Kentucky Bankruptcy Law

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Bankruptcy Myth of Non-dischargeable Car Loans

I have heard from two different people looking for relief from their debt that they thought they could not discharge their car loan debt in a bankruptcy. In fact, one person said they had consulted an attorney on this very issue and they were told they could not discharge their car debt in a bankruptcy even though the vehicle was already repossessed. The source of the myth is one of the reforms that occurred to the bankruptcy code in 2005. The change was that if you had purchased a vehicle within 910 days (about 2.5 years) prior to filing your bankruptcy petition, that purchase money debt secured against the vehicle could not be “crammed down”.

Cramming down a debt is where the amount of the debt secured against property, such as a car, is reduced to the value of that property on the date of filing the petition. For a car, you may owe $15,000.00 but the vehicle is only worth $10,000.00. That debt could be crammed down so that you would have to reaffirm (agree to pay) only $10,000.00. Under the old law, the $5,000.00 debt above the value of the car was discharged. The change in the law prevents this from being done on cars purchased within 910 days.

However, what did NOT change is that the debt of a car loan can be discharged. If your car was repossessed or if you surrender it, then the whole remaining debt will be treated as unsecured and will be discharged. If you keep the car and you purchased it over 910 days prior to the bankruptcy you may want to consider a Chapter 13. In the Chapter 13, you propose a plan that includes valuing a car secured by a debt. You suggest what you believe to be the value of the car. The creditor can challenge that, but usually a compromise is reached. You then only pay the value of the car in the Chapter 13 while the rest of the debt’s principal is treated as an unsecured debt. Any remaining unsecured debt after the plan payments are paid in full gets discharged.

In a Chapter 7, if you have the resources, you could attempt to redeem the vehicle at its fair market value. This hardly ever occurs, however, because few debtors have the resources to pay a lump sum sufficient to redeem a vehicle. So, most debtors either have to reaffirm the debt for the full debt or surrender it. The Chapter 13, then, offers the most viable option to cram down debt on a car.

March 27, 2013 Posted by | Bankruptcy | , , , , , , , , | 9 Comments

Cross-collateralized Loans in Bankruptcy

I have talked in here before about the risks involved in doing all your banking with one institution. What I am cautioning against is having your bank accounts with the same institution where you have a car loan, home loan, and signature loan or any combination thereof. To explain one of the reasons to avoid this, I will describe a common scenario: Debtor buys a car using their bank or credit union because of the rates or because of the ease of doing business in the same place. Later, Debtor needs a little extra cash and so they take out a signature line of credit. The bank is eager to offer this line of credit and even gives Debtor a lower interest rate so long as they cross-collateralize the loan against the car. Of course, it is no longer really a signature loan, but a secured loan but we will call it “signature” for convenience.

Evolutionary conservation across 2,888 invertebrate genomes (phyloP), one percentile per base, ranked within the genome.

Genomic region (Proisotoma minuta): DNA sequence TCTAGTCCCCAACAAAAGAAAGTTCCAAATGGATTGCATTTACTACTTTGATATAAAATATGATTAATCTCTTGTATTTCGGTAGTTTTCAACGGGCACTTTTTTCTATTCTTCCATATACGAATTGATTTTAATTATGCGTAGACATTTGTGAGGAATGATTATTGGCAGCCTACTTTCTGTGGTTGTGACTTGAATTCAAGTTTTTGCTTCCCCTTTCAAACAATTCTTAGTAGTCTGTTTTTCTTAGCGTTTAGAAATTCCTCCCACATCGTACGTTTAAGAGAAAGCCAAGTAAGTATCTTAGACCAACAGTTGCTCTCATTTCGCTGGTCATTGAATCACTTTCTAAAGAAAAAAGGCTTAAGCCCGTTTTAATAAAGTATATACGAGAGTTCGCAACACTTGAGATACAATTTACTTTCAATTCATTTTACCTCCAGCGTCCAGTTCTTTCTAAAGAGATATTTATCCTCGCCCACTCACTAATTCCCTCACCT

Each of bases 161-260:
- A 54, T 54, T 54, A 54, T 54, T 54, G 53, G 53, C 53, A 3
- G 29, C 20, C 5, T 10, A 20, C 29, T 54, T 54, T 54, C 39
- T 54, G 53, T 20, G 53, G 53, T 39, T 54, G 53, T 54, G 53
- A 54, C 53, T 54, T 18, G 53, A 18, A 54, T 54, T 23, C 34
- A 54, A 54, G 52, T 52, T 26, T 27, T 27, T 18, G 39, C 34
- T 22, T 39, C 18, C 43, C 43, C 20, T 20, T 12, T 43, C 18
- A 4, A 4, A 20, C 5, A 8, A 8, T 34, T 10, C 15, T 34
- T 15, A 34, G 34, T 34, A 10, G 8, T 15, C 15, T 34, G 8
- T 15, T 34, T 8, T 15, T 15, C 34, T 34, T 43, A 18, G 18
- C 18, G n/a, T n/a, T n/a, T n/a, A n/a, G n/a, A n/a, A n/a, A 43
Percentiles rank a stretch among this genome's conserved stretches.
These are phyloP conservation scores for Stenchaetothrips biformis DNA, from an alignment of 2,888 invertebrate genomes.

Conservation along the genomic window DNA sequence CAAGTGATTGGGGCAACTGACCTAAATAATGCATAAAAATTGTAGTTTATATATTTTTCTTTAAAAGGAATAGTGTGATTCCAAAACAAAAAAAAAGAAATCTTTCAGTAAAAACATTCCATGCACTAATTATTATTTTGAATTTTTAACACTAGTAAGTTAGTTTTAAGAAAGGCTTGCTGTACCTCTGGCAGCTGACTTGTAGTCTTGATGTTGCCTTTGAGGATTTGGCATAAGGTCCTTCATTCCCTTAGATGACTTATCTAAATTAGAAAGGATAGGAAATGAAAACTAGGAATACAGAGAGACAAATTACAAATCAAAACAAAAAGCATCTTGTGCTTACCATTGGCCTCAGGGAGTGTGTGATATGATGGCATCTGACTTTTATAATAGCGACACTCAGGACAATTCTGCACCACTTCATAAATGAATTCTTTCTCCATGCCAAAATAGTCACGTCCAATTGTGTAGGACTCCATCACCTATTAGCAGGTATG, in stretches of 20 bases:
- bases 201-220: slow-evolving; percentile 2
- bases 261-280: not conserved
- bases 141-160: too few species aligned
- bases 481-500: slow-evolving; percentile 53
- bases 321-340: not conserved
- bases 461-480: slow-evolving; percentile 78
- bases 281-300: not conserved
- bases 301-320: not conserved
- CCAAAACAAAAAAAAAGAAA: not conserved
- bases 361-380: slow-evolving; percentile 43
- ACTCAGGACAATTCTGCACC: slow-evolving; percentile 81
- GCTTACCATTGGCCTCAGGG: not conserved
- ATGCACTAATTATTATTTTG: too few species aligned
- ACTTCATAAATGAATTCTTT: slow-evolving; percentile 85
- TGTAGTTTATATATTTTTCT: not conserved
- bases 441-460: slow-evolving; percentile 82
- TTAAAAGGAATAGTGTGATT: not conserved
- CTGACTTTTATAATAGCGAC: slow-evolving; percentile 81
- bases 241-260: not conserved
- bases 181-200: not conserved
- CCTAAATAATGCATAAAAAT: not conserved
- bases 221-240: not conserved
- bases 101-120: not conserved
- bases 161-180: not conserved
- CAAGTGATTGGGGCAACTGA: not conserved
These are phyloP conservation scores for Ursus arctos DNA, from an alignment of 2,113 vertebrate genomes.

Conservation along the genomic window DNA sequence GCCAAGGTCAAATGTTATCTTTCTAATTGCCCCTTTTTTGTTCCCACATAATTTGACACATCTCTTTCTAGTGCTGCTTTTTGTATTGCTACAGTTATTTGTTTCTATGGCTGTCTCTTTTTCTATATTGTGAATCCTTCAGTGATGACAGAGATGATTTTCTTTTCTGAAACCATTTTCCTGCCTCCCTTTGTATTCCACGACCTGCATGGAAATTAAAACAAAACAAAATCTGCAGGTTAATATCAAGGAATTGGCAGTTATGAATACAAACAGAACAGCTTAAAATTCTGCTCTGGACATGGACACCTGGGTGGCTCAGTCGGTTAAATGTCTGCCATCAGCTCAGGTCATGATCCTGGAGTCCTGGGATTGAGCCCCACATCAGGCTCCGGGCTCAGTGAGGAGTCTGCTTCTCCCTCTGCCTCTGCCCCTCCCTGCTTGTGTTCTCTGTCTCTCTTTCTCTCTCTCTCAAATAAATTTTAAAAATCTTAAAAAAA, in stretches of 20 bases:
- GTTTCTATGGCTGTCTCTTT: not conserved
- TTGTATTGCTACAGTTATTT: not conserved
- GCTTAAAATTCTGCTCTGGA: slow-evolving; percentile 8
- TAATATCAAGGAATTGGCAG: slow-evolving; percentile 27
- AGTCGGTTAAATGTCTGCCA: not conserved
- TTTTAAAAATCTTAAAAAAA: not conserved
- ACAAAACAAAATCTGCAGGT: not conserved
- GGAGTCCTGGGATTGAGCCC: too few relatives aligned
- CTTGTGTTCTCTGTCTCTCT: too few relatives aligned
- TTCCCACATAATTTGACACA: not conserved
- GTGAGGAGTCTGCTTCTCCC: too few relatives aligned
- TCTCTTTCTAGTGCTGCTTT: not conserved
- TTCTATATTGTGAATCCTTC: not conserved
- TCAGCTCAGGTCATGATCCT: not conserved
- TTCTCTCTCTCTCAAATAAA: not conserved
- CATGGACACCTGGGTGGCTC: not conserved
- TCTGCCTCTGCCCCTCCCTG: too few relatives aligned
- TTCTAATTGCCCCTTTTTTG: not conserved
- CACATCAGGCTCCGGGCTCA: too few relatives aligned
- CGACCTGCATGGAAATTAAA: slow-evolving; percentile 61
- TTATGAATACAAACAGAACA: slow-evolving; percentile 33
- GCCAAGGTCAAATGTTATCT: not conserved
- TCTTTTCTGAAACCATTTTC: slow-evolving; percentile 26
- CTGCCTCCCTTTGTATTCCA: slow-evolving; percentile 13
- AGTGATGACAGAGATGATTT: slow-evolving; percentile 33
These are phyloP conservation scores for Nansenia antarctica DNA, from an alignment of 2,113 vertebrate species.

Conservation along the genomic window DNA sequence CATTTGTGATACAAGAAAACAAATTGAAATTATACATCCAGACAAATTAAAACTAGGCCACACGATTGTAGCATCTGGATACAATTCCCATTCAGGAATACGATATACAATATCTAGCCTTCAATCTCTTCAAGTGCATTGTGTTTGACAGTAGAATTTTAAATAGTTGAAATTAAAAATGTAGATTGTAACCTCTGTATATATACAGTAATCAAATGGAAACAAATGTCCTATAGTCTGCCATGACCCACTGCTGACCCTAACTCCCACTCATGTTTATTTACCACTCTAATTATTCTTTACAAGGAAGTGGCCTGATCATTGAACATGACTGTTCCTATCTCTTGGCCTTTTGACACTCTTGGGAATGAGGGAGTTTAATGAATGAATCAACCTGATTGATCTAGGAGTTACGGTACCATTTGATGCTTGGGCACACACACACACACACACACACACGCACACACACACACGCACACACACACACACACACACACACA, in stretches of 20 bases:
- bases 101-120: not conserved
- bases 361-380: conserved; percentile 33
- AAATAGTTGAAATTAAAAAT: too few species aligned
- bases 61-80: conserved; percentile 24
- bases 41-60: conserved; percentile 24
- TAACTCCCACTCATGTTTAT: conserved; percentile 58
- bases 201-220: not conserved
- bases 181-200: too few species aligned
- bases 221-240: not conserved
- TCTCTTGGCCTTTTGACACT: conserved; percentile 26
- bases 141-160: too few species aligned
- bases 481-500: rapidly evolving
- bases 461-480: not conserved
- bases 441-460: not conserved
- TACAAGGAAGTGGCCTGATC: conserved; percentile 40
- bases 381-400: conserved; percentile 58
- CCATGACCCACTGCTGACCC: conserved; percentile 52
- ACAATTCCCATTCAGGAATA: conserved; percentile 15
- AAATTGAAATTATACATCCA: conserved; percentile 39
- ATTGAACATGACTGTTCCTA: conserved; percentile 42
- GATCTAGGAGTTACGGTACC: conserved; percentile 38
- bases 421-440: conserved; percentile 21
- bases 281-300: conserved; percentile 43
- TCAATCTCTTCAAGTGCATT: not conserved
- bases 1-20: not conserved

Debtor ends up having to file bankruptcy and they want to keep their car. Let us say the car is worth $5,000.00 and the purchase loan balance is $7,000.00 with the signature line of credit being another $3,000.00. Debtor qualifies for a Chapter 7 and their budget shows they can afford the payments to reaffirm on the $7k loan, but it is too tight to be able to also reaffirm on the $3k loan. Here is the problem: the bankruptcy court will be reticent to approve a reaffirmation where you are promising to pay back two loans instead of just the purchase money loan AND where your budget does not support it. Your lawyer would be a bit foolish to sign off on such a reaffirmation, but their signature promises that they have reviewed it and that reaffirming both loans would not create a hardship, when clearly it would be a hardship. So, it the reaffirmation has to go to the judge for approval.

The bank is holding all the cards here because that second loan, even though it is a non-possessory, non-purchase money security interest under 11 USC 522(f)(1)(B), is not one that can be stripped off in a Chapter 7 because it is secured against a car rather than household goods or the like. So, to go into a Chapter 7, the Debtor has to decide what is most important and what they can let go of. The Debtor has to play a financial game of chicken and say to the credit union to either let them just pay the purchase money loan alone and keep the car or come on and pick the car up (not literally, there are motions to be filed). Some banks will cut their losses and at least get paid for the purchase money part, but others refuse to make deals believing it makes them look weak.

There is one other option: Chapter 13. If the car was purchased more than 910 days prior to filing bankruptcy and the second loan was incurred more than a year before filing, then great things happen. Under provision 11 USC 506 and 11 USC 1325(a)(hanging paragraph), then the purchase money debt of $7k gets crammed down to the $5k value of the car and the $3k non-purchase loan gets stripped off as an unsecured debt.

To figure out what the best approach is going to be in this circumstance, your attorney will need to look at a lot of different factors and advise you as to the best course of action.

May 24, 2012 Posted by | Bankruptcy, Chapter 13, Chapter 7, Plan, Plan payments, reaffirm or surrender), Security interests | , , , , , , , , , | 1 Comment